National Take Your Cat to the Vet Day reminds us how much we love our friendly, furry, kitty companions.
In fact, we love them even if they’re not that furry — or friendly, for that matter! And since we’re responsible for their health and wellbeing (they can’t very well make an appointment to see the vet on their own,) we appreciate August 22 a lot.
From insightful and interesting tidbits on feline anatomy and history — to some choice gifts you can score in honor of our beloved cats, we’ve got what you need to know. Let’s have a look right meow — ahem, right now!
Read more in National Today News:
National Take Your Cat to the Vet Day timeline
Veterinary education came to the U.S.
The Iowa Agricultural College (now Iowa State University) became the first land-grant institution of higher learning in the United States to establish a veterinary school.
The Royal College of Veterinary Surgeons established
The United Kingdom's Royal College of Veterinary Surgeons still exists to this day. It regulates veterinary surgeons and monitors standards.
The first veterinary school founded
Claude Bourgelat observed that the cattle plague was killing French herds. So, he gave up a law career and opened a veterinary college in Lyon, France.
- 3200 B.C.
The first veterinarians began practicing
Archaeological evidence indicates that veterinary procedures were performed during the Neolithic period, around the time cats became domesticated.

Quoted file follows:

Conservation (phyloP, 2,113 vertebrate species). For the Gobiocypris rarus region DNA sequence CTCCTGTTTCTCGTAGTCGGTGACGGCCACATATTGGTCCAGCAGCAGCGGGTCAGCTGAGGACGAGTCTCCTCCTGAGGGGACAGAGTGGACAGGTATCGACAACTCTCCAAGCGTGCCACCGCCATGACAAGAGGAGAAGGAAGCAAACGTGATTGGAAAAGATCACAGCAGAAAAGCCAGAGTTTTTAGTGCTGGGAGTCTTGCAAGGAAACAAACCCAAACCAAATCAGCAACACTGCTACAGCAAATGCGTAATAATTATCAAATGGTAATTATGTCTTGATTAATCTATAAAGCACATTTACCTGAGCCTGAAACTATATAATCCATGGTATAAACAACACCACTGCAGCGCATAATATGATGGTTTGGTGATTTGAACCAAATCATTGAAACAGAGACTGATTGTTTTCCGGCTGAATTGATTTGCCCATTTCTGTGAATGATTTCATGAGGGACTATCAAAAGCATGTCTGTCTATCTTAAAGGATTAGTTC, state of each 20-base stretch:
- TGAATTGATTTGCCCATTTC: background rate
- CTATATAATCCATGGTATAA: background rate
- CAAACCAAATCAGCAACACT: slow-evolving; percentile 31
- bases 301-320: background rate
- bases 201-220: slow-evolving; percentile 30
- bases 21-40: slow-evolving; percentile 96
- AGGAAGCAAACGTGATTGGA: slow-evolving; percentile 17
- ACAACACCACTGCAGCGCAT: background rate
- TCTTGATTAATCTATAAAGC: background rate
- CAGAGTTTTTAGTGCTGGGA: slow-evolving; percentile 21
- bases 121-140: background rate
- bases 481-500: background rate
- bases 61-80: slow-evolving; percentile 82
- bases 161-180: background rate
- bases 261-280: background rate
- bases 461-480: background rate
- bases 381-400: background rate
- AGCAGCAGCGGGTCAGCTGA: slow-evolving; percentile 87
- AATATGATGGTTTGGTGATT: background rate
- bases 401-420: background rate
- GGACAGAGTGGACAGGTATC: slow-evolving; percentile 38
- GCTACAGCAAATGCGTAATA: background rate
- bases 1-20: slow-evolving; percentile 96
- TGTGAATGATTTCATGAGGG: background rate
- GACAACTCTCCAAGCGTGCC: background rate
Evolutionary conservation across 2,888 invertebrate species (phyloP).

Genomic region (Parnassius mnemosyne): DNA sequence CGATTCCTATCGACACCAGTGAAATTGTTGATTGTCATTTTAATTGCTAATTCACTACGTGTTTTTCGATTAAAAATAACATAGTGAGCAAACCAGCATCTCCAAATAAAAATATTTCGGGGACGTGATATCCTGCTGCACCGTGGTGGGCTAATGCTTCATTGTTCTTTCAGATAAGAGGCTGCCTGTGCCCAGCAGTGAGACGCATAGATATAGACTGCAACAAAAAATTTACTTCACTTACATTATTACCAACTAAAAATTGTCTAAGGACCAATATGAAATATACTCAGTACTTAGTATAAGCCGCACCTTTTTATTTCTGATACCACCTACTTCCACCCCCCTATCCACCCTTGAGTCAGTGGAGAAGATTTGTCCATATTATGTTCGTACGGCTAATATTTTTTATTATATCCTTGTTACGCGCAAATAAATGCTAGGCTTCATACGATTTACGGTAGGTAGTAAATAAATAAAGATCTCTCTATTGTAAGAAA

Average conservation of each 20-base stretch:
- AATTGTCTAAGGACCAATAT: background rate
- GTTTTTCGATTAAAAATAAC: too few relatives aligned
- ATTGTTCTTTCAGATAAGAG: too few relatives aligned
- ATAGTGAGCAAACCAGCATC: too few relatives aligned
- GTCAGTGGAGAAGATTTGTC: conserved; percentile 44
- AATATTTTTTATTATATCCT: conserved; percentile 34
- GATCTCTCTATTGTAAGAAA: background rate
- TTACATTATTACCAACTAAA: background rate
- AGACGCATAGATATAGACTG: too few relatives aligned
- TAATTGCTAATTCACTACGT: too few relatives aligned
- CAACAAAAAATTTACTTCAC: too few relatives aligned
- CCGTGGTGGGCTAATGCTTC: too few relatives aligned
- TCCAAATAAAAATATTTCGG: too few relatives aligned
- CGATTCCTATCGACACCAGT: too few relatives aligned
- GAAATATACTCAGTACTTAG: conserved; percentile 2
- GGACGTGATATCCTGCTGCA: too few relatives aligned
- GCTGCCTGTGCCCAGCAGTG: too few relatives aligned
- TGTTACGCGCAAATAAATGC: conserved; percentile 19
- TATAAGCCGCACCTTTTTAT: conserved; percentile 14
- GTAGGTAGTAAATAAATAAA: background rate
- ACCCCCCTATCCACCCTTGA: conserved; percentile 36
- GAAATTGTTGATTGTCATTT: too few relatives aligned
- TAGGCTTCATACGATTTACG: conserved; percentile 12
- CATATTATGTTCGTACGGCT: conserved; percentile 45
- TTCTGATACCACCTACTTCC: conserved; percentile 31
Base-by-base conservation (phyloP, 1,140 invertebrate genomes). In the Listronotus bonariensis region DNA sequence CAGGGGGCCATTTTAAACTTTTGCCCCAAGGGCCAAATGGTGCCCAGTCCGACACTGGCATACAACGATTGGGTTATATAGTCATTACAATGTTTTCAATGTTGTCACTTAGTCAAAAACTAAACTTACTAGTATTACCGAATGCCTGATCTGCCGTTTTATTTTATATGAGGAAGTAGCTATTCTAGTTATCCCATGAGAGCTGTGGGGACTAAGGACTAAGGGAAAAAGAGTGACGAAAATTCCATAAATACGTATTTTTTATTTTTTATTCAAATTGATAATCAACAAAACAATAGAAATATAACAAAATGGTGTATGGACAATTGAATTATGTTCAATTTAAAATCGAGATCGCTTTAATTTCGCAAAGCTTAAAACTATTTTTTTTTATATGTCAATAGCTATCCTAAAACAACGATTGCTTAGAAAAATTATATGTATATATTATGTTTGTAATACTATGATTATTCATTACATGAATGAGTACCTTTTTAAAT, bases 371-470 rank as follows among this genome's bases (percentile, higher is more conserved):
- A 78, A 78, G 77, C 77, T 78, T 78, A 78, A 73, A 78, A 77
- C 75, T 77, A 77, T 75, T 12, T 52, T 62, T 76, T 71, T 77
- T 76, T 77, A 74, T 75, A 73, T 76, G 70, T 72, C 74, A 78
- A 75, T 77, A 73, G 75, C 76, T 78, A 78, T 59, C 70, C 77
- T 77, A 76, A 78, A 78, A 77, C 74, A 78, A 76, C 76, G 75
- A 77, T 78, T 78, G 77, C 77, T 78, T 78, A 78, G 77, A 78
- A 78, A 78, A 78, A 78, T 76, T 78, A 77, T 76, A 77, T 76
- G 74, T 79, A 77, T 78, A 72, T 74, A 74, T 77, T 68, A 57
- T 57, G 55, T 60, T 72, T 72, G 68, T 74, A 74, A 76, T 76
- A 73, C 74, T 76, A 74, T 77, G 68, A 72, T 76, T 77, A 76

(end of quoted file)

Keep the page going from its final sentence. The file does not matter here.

- 7500 B.C.
Cat domestication got underway
Legend tells us that cats domesticated themselves by abandoning their wild behavior for human companionship.
National Take Your Cat to the Vet Day Activities
Spay or neuter your kitty
These procedures not only keep the feline population in check but they also help ensure your kitty's life will be a long and healthy one. Cats that are spayed or neutered are less likely to wander away from home. Furthermore, spaying your cat means she's less likely to develop uterine infections or breast tumors. And neutering your tom protects him from testicular cancer and prostate problems.
Implant a microchip
This simple procedure provides cat owners with a little peace of mind. Microchips are mini-transponders, typically the size of a grain of rice. Your vet implants one in your kitty's skin, usually near the shoulder blades. No anesthesia is required, and the implant should last the rest of your cat's life.
Keep regular vet appointments
You know when your pet needs a trip to the vet. But sometimes it's easy to forget such an important task. That's why you should make regular vet appointments for your cat. You'll feel better, and your cat will get the care it deserves.
5 Purrfectly Incredible Facts About Cats
They sleep — a lot
Cats spend between 12 and 16 hours a day sleeping.
Longest cat, ever
According to the Guinness World Records, the longest domestic cat ever was a Maine Coon that measured 48.5 inches long.
Purring has multiple meanings
Cats purr when they're content, but also when they're feeling stressed.
There's no place like home
In 2013, a cat found its way home to Florida, traveling 200 miles after being lost for two months.
Why We Love National Take Your Cat to the Vet Day
They make us happy — we keep them healthy
Cats are one of the world's most popular pets — and have been for many thousands of years. We take them to the vet once a year (at least) to make sure they're healthy.
Cats have 1 life (not 9)
Kitty's acrobatics, ability to escape, and the old saying that they have nine lives may make our feline companions seem invincible. But they're not. They need us — and the vet — to take care of them.
Doc knows best
Our veterinarians can keep us informed about what treatments and shots our cats need. Plus, vets keep us up-to-date on medical alerts and recalled foods that may affects our cats.